A new large study from the Netherlands found fewer babies were born preterm during lockdown - this was also found in previous research from Ireland and Denmark.

The study published in the Lancet included data from 1.5 million babies born between 2010-2020. Over 56,000 babies were born after the Netherlands started lockdown due to COVID-19 pandemic.

“We could see that this impact was real,” said Dr. Jasper Been, a neonatologist at Erasmus Medical Center in Rotterdam and the study’s lead author. The reduction was from 15 to 23 percent, he said.

Why did this happen? This easy-to-understand article in the New York Times gives possible reasons, including that depending on economic circumstances, lockdown could have created less stress for expectant parents. But there is still many questions and much more research is needed to find out the answers.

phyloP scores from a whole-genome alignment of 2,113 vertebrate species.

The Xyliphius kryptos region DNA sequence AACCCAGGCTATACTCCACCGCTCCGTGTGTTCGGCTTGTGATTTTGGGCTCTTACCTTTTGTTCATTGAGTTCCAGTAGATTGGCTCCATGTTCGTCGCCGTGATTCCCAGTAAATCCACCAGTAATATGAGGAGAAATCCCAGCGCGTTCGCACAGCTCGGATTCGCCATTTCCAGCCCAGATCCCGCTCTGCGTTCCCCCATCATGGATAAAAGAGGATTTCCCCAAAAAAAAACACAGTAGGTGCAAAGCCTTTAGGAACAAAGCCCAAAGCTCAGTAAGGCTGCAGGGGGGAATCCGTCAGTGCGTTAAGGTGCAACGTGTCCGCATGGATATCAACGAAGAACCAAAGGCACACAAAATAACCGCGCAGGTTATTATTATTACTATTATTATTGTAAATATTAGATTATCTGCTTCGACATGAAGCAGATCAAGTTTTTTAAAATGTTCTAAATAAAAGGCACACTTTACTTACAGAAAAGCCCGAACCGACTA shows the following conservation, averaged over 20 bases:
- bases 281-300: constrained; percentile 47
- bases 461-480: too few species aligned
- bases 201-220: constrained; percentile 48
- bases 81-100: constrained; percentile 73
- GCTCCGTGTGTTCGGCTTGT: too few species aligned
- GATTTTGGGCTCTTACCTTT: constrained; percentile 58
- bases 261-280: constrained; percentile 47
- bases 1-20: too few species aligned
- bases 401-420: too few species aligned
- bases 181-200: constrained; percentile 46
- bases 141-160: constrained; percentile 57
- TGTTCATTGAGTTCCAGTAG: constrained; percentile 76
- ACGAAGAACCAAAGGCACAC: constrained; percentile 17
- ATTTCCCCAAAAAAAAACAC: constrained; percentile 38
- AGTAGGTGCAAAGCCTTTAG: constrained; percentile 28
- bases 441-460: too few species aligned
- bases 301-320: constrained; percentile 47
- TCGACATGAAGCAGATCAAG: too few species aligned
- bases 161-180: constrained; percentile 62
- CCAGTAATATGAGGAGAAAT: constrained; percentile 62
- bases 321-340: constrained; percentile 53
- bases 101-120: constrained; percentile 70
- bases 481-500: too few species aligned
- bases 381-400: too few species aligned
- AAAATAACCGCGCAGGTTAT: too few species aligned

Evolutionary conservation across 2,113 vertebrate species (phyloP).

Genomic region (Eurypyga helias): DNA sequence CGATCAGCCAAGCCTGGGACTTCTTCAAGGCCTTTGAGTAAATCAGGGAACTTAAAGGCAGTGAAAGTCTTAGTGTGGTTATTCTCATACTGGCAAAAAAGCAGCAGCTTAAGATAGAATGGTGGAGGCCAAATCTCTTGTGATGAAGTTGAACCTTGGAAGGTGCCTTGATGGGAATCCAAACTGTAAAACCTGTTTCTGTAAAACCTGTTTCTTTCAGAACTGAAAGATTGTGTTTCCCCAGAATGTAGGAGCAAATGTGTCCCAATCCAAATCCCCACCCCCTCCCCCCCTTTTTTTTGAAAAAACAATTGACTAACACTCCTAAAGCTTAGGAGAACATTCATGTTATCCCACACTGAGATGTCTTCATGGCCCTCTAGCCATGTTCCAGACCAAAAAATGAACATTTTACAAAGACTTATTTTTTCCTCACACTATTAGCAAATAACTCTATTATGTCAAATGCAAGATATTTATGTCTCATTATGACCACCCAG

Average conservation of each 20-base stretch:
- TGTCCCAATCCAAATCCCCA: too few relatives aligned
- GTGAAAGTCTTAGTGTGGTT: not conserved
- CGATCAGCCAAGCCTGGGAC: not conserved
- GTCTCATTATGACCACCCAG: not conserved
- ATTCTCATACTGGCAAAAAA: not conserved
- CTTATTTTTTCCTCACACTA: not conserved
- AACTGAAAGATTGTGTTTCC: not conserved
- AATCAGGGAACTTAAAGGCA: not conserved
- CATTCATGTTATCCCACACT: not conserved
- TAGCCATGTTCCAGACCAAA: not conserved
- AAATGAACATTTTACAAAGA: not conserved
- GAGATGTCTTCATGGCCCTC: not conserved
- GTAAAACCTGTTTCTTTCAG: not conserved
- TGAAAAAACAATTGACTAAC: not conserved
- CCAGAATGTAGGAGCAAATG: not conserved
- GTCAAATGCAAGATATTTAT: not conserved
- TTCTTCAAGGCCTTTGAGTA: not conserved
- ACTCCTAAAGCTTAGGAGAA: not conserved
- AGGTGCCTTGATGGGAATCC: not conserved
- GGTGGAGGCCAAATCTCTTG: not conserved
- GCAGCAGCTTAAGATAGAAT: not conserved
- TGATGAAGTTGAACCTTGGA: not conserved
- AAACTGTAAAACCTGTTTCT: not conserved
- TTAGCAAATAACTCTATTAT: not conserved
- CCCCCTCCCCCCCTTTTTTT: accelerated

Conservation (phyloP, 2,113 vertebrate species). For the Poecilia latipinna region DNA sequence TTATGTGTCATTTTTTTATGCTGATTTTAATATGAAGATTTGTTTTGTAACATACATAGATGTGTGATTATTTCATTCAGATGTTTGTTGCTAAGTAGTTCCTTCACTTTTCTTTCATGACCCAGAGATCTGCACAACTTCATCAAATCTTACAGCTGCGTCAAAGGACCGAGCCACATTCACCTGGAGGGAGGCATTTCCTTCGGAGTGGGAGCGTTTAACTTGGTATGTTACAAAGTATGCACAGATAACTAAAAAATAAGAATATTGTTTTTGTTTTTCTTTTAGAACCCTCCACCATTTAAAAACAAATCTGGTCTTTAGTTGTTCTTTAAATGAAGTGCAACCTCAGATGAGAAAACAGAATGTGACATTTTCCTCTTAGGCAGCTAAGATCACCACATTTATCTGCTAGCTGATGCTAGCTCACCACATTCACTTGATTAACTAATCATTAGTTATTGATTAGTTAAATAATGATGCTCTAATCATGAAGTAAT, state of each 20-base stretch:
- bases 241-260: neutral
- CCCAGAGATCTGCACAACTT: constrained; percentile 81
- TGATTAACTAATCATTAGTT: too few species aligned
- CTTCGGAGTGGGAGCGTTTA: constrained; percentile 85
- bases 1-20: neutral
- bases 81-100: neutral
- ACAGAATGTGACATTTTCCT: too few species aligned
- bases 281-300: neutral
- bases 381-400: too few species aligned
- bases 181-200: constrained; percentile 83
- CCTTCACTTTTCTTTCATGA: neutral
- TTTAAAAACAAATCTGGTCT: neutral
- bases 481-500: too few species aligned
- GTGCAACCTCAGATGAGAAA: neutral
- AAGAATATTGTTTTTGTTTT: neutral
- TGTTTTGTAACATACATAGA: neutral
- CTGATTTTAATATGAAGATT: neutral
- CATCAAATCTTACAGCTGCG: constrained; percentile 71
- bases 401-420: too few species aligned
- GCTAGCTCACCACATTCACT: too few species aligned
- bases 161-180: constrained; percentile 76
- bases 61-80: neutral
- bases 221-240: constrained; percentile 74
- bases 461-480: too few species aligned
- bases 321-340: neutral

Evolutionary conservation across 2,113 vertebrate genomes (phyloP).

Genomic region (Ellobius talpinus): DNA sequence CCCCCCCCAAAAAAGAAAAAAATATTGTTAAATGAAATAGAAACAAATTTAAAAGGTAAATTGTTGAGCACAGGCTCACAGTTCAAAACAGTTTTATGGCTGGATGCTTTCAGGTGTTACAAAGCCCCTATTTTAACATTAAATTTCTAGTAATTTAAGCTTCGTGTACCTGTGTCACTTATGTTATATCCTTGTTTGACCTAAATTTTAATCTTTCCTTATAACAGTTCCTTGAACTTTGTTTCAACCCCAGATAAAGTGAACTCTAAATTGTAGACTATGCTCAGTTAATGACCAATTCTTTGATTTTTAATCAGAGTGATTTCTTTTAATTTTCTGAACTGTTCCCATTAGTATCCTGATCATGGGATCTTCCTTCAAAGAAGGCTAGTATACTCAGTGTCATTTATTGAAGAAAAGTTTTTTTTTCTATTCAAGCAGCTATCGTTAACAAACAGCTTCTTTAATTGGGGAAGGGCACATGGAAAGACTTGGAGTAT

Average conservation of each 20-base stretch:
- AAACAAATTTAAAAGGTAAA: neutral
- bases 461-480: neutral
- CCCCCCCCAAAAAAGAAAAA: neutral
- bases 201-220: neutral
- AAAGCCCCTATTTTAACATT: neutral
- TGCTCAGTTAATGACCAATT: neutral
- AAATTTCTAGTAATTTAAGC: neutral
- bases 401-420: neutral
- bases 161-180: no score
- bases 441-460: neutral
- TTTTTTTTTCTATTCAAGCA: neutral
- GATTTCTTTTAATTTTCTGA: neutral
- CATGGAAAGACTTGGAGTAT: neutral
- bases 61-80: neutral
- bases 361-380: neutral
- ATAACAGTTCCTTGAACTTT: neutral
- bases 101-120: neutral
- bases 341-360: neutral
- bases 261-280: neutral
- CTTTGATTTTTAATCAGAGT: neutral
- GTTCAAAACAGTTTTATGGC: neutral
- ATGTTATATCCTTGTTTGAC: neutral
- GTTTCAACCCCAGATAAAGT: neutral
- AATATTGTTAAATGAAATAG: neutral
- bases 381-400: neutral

Did you notice a smaller number of earlier births during lockdown where you live?

Easy-to-understand article about the research in the New York Times:

Scientific reference:

Impact of COVID-19 mitigation measures on the incidence of preterm birth: a national quasi-experimental study
Jasper V Been, Lizbeth Burgos Ochoa, Loes CM Bertens, Sam Schoenmakers, Eric AP Steegers, Irwin KM Reiss

medRxiv 2020.08.01.20160077; doi: https://doi.org/10.1101/2020.08.01.20160077